We moved on to the last show in Hot Karlsruhe. Dude-icra was playing Dude Fest, which kind of felt like a smaller, German version of Roadburn. Except the people were different. Promoter Chris and his staff were excellent and friendly, but the crowd just seemed... weird. Lots of myspace haircuts. Good thing our friend Dirk from Belgium came to his fourth Ludicra show and actually chatted with us. Whatta guy!
I usually am really nice to the sound person in any club. I wish I hadn't been in Karlsruhe. Right off the bat as we were loading in, this fat turd of a German tells us to move our asses, which is impossible as we were holding heavy gear and people were in our way. This was the sound guy, and it was already going bad. When it was our turn on stage, he was a prick, but again I was trying to be nice, because he was doing our sound. I guess it didn't help, by all accounts, but we still had a good show... right to the end. This Colonel Klink came on the monitors during the last twenty seconds of our song to tell us we had to stop. Aesop flipped him the bird. I checked my watch: we were a meager two minutes over our set time. When he came up after and said he tried to stop us four times (not true) Aesop flipped again, that is to say, out on him. It was kind of awesome, but I'm not so confrontational, I just got to the business of moving around him and getting our stuff the hell ou of there cause I was pissed. I apologized to the guys from Julie Christmas, and they didn't seem to think it was any kind of problem. Till THEY dealt with the sound guy. He also yelled at Master Musicians of Bukkake and turned off all their lights when they went precisely one minute over their set time. I guess this guy's raison d'être was just to piss off bands. It's a shame no one kicked his ass, but I suppose everyone just wants to do their best on stage for the tigers, then just be done with the stress. Fuck that guy.
Still, I'll always attempt to be nice to the sound person as much as possible. Always introducing myself, and trying to be personable. Even if I hate their guts, I'm relying on then a great deal, at least, until we make it to the big time and have our own sound guy. Keep dreaming, kiddo.
We got a pleasant surprise from the group we rented our heads from, Nomad of Prague. I keep giving them ups for their great service. They had an employee in attendance with another band there, and he took our heads when we were done and we got to save a few bucks because they only charged us for up to this fest. That, and we are no longer worrying about the gear in the van and we don't have to go to Prague to return anything. Of course, we are still going!! It's fucking Prague!!! Woo hoo!!!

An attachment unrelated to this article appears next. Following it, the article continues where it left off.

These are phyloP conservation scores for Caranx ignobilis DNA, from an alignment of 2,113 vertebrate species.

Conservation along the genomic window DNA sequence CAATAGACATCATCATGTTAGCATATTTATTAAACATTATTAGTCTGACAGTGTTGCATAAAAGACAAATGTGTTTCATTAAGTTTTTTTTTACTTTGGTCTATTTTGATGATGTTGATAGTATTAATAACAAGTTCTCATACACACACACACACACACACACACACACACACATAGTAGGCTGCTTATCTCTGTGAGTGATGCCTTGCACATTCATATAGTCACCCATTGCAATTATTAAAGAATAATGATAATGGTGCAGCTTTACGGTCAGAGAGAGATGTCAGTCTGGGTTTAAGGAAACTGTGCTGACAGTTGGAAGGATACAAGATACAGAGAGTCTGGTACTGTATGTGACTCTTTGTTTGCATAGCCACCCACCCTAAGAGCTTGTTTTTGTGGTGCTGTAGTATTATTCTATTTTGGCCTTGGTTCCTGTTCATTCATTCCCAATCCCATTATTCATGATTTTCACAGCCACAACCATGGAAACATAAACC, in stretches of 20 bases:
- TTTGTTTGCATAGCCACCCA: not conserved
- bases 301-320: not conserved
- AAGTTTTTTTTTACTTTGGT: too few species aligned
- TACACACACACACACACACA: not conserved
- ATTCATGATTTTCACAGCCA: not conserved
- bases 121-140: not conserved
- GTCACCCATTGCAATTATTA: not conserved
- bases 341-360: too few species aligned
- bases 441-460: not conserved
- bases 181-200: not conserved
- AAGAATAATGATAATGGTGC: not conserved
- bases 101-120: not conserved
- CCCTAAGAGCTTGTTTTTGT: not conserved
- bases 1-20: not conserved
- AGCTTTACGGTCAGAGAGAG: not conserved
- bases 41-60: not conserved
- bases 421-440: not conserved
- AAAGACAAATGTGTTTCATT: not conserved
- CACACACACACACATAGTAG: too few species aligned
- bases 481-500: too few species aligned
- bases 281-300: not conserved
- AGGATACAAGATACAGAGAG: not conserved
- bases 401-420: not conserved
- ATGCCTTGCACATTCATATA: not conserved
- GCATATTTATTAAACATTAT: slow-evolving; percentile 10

I guess everyone had kind of a weird night with the folks attending the show, but it was a pretty friendly eve amongst the bands, maybe more so because of this strange vibe. We had a good time hanging with the folks of Sabbath Assembly, Liturgy, Master Musicians of Bukkake, Junius, Julie Christmas, and Corrosion of Confirmity, amongst the rest. Sometimes that's hard to make happen. Maybe it's the penchant the Dude-icrans have for making constant penis and fart jokes backstage. Hell, in front of the stage. In the van. At breakfast. I can imagine we are hard to take seriously.
One last thing about Dude Fest: I was finally getting to see Earth, having missed them at Roadburn. I was super in the moment, gently swaying, feeling the pain and beauty of their music. Then I heard in the middle of their set, of course in an American accent, "Freebird!" Seriously? SERIOUSLY?! How old are you? Pretty old, it turns out, to try and heckle with that old gem. Then, "Sweet Home Alabama!" I saw who it was, and was pretty bummed after we'd had some decent conversation earlier in the day. To Earth's credit, they busted few licks from the latter mentioned song and took it in stride. But I was removed from a special moment, on my last day of tour, at an already awkward event. I let it get to me too much, sure, but dammit, artists should be able to respect another player enough that if they aren't into it, leave the room. Or come up with something better than Freebird. Ultra lame, and that was the unfortunate feeling I left with.
We kicked it for awhile in the streets drinking, then at the hotel drinking. There's that kind of sad undercurrent that this Band of Brothers (and Sisters) is parting ways and the last tour for Ludicra for the forseeable future is dunzo. Laurie articulated this look well.
Bye bye to Laurie and John as we take them to the airport, and the curtain closes on Ludicra's Die Struwwelpetra Tour. Thanks for having us, Europe.
Doktor Ross Sewage
dispatched from Die Struwwelpetra Ludicra 2011 European Tour